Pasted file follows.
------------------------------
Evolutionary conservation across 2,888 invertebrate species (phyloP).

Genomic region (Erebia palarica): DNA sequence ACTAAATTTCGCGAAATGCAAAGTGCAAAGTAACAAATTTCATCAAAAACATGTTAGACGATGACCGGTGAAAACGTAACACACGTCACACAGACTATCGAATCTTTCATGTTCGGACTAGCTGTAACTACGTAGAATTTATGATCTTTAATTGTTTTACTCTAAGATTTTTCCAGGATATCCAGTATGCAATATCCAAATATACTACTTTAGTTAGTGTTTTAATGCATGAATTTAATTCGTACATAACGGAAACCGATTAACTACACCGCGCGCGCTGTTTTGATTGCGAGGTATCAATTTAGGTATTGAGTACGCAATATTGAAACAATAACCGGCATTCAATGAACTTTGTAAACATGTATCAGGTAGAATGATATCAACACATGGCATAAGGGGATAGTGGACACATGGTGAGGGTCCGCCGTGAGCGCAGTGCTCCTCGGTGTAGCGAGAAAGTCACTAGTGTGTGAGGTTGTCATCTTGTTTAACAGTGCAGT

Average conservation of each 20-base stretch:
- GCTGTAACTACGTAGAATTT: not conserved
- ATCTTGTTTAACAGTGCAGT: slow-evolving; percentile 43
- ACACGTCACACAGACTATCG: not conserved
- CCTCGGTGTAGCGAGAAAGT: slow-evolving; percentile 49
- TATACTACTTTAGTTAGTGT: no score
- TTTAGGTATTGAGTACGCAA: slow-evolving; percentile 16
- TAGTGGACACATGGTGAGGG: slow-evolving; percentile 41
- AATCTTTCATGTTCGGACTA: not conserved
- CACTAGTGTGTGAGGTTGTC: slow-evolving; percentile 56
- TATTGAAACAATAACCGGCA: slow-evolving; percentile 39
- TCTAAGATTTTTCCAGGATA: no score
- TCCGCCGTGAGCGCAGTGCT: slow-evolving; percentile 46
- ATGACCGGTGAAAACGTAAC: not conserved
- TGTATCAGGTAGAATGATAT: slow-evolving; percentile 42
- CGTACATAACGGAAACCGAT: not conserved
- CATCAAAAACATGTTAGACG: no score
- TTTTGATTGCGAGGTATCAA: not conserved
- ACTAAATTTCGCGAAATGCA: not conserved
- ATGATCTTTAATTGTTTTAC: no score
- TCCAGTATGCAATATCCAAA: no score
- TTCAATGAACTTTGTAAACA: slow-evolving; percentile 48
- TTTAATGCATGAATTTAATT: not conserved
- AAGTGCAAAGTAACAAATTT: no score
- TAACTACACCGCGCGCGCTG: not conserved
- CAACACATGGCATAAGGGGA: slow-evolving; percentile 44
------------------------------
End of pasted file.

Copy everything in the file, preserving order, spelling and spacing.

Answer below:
Evolutionary conservation across 2,888 invertebrate species (phyloP).

Genomic region (Erebia palarica): DNA sequence ACTAAATTTCGCGAAATGCAAAGTGCAAAGTAACAAATTTCATCAAAAACATGTTAGACGATGACCGGTGAAAACGTAACACACGTCACACAGACTATCGAATCTTTCATGTTCGGACTAGCTGTAACTACGTAGAATTTATGATCTTTAATTGTTTTACTCTAAGATTTTTCCAGGATATCCAGTATGCAATATCCAAATATACTACTTTAGTTAGTGTTTTAATGCATGAATTTAATTCGTACATAACGGAAACCGATTAACTACACCGCGCGCGCTGTTTTGATTGCGAGGTATCAATTTAGGTATTGAGTACGCAATATTGAAACAATAACCGGCATTCAATGAACTTTGTAAACATGTATCAGGTAGAATGATATCAACACATGGCATAAGGGGATAGTGGACACATGGTGAGGGTCCGCCGTGAGCGCAGTGCTCCTCGGTGTAGCGAGAAAGTCACTAGTGTGTGAGGTTGTCATCTTGTTTAACAGTGCAGT

Average conservation of each 20-base stretch:
- GCTGTAACTACGTAGAATTT: not conserved
- ATCTTGTTTAACAGTGCAGT: slow-evolving; percentile 43
- ACACGTCACACAGACTATCG: not conserved
- CCTCGGTGTAGCGAGAAAGT: slow-evolving; percentile 49
- TATACTACTTTAGTTAGTGT: no score
- TTTAGGTATTGAGTACGCAA: slow-evolving; percentile 16
- TAGTGGACACATGGTGAGGG: slow-evolving; percentile 41
- AATCTTTCATGTTCGGACTA: not conserved
- CACTAGTGTGTGAGGTTGTC: slow-evolving; percentile 56
- TATTGAAACAATAACCGGCA: slow-evolving; percentile 39
- TCTAAGATTTTTCCAGGATA: no score
- TCCGCCGTGAGCGCAGTGCT: slow-evolving; percentile 46
- ATGACCGGTGAAAACGTAAC: not conserved
- TGTATCAGGTAGAATGATAT: slow-evolving; percentile 42
- CGTACATAACGGAAACCGAT: not conserved
- CATCAAAAACATGTTAGACG: no score
- TTTTGATTGCGAGGTATCAA: not conserved
- ACTAAATTTCGCGAAATGCA: not conserved
- ATGATCTTTAATTGTTTTAC: no score
- TCCAGTATGCAATATCCAAA: no score
- TTCAATGAACTTTGTAAACA: slow-evolving; percentile 48
- TTTAATGCATGAATTTAATT: not conserved
- AAGTGCAAAGTAACAAATTT: no score
- TAACTACACCGCGCGCGCTG: not conserved
- CAACACATGGCATAAGGGGA: slow-evolving; percentile 44